[zeromq-dev] RFC: zbeacon for dhcp-style discovery

Chris Laws clawsicus at gmail.com
Thu Nov 28 06:29:26 CET 2013


I have implemented a service discovery mechanism that might work for you.
This approach lets my system applications find and make available any
number of services. It is influenced by zbeacon and czmq in general. While
I serialise the UDP packet content using msgpack it could equally be simple
strings.

Here is a brief overview:

// Create a discovery service on a certain UDP port
sdisco_t * sdisco_new (char *peer_id);

// Resolve the service endpoints for the named service.
void sdisco_lookup (sdisco_t *self, const char* service);

// Remove the named service from the list of currently unresolved services.
void sdisco_remove_lookup (sdisco_t *self, const char* service);

// Make the service with endpoint discoverable
void sdisco_add_service (sdisco_t *self, const char* service, const char
*endpoint);

// Remove the named service and endpoint combination from being
discoverable.
void sdisco_remove_service (sdisco_t *self, const char* service);

// Get discovery socket, for polling or receiving messages
void * sdisco_socket (sdisco_t *self);


The discovery mechanism binds a UDP socket to a port and listens for
discovery packets, similar to zbeacon. The packets that are processed must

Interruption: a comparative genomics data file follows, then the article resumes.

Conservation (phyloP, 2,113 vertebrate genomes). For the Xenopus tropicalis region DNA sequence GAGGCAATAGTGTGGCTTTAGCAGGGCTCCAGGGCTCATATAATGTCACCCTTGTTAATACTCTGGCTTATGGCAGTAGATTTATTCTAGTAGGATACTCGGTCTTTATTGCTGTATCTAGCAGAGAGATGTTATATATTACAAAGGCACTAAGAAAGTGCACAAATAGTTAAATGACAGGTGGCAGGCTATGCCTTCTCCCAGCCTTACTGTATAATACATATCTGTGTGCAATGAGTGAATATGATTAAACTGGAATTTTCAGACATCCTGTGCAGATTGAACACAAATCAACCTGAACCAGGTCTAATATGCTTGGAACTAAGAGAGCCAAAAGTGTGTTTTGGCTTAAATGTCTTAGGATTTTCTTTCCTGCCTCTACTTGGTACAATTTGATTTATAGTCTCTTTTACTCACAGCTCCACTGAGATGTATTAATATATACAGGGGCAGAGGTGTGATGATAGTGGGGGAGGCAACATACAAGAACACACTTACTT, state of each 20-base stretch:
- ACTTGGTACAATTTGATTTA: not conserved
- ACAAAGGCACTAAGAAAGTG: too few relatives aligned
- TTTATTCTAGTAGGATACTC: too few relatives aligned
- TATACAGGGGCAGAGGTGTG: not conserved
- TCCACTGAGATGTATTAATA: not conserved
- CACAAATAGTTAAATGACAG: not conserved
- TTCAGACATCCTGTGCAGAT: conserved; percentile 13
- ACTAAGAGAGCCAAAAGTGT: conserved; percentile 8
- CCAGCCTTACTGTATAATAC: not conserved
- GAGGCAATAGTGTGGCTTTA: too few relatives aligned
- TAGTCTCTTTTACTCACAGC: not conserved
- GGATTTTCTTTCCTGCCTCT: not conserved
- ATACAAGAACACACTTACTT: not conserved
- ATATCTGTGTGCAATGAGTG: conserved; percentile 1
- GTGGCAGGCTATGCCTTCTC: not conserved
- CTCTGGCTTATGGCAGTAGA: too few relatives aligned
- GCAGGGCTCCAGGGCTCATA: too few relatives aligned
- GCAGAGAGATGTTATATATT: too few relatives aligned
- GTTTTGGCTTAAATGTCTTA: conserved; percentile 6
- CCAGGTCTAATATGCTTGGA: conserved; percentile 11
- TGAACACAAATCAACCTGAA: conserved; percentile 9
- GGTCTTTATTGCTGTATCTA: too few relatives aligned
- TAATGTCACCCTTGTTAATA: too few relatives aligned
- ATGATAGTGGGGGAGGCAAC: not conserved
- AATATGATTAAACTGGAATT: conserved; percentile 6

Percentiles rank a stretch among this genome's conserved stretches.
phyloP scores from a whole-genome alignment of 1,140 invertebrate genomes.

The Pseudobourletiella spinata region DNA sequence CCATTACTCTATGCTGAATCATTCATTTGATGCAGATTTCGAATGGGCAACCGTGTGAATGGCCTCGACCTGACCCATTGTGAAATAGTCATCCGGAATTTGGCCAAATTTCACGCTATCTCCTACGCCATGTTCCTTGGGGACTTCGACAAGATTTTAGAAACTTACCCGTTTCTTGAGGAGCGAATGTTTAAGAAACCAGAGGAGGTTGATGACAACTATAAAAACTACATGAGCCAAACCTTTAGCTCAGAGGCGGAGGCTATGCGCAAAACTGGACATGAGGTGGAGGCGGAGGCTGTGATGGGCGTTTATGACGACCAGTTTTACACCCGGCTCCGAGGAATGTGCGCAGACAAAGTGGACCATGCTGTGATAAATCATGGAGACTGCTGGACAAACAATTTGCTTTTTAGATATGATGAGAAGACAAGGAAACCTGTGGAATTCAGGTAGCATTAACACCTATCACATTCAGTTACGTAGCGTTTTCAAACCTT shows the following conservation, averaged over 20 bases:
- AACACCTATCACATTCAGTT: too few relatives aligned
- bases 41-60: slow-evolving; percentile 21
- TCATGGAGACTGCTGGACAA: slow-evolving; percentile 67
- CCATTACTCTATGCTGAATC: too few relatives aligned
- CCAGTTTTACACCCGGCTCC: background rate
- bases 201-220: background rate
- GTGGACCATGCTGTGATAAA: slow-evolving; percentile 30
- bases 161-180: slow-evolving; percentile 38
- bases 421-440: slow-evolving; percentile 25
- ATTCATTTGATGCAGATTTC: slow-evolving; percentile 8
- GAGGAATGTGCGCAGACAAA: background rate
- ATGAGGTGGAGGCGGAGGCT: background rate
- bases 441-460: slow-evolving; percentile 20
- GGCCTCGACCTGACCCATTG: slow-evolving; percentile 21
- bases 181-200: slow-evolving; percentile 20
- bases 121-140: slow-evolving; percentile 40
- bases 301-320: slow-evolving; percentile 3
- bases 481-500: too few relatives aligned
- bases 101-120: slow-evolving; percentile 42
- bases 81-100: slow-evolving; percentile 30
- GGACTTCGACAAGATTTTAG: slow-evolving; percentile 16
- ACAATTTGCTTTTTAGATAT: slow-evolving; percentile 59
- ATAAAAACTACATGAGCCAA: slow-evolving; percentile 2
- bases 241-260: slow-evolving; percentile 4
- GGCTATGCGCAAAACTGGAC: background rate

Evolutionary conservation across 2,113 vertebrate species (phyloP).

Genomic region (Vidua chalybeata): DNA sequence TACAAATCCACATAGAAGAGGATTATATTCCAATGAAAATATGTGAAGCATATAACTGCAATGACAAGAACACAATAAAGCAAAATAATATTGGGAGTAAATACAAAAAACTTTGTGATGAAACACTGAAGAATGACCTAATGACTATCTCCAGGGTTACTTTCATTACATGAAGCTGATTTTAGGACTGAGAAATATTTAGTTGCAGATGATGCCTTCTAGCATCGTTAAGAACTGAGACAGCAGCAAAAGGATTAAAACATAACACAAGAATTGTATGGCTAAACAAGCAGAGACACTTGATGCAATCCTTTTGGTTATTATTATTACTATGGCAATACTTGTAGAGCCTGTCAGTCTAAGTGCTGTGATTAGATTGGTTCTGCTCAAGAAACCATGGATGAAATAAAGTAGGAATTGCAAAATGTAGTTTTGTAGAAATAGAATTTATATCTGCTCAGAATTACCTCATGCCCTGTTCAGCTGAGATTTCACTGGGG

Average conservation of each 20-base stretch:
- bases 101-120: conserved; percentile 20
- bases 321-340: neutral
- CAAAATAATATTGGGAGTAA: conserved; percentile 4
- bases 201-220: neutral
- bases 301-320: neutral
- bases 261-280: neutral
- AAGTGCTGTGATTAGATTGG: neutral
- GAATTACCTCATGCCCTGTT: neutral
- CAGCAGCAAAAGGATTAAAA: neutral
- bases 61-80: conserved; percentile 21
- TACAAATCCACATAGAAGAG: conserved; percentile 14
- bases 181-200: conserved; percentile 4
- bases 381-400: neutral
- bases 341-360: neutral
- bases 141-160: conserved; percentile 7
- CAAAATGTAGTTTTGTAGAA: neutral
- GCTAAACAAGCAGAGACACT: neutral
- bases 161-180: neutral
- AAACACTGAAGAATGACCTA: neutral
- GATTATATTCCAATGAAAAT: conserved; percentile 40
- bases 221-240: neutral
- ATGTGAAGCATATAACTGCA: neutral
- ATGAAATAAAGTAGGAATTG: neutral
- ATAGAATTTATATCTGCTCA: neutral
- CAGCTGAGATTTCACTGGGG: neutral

match the version_id and a configuration_id. The configuration id allows me
to run multiple system configurations ('dev' 'production', etc) on the same
compute resources without interfering with each other.

Each discovery packets contains
version_id Eg. 'DISCO01'
peer_id Eg. 'app_1'
config_id Eg. user_id
a list of service lookups Eg. ['service_2', 'log_service']
a dict of services Eg. {'service_1': ['ipc://service_1.ipc',
'tcp://192.168.1.1:5555']}

Applications wanting to make use of the discovery mechanism must first
create a discovery object using 'sdisco_new ("app_name")'. After this the
app would typically put the sdisco socket into a poll loop so it's messages
can be processed.

Service providing applications typically bind a socket and add the endpoint
along with a service name to the discovery mechanism using the
'sdisco_add_service' call. The discovery mechanism will emit this
information after a brief interval (to minimise unnecessary emits in case
the app is registering lots of services right now). After the service is
broadcast once it is not broadcasted again until another application
requests it. This minimises unnecessary discovery packets on the network.

Applications looking for a particular service make this known to the sdisco
object using the 'sdisco_lookup'. The discovery mechanism emits lookup
packets at a configurable interval for as long as it has unresolved
lookups.

When emitting lookup requests the discovery packet does not populate the
services dict. When the discovery mechanism resolves a lookup it returns
this on its socket and removes the lookup from its list of unresolved
lookups.

So far the method seems to work well for my system of C and Python
applications. It lets me create applications with numerous discoverable
services (eg. control, diagnostics, logging, etc) and it only emits
discovery messages when necessary.

Hopefully this was of interest and informative. Perhaps you could make your
own based on a similar method?
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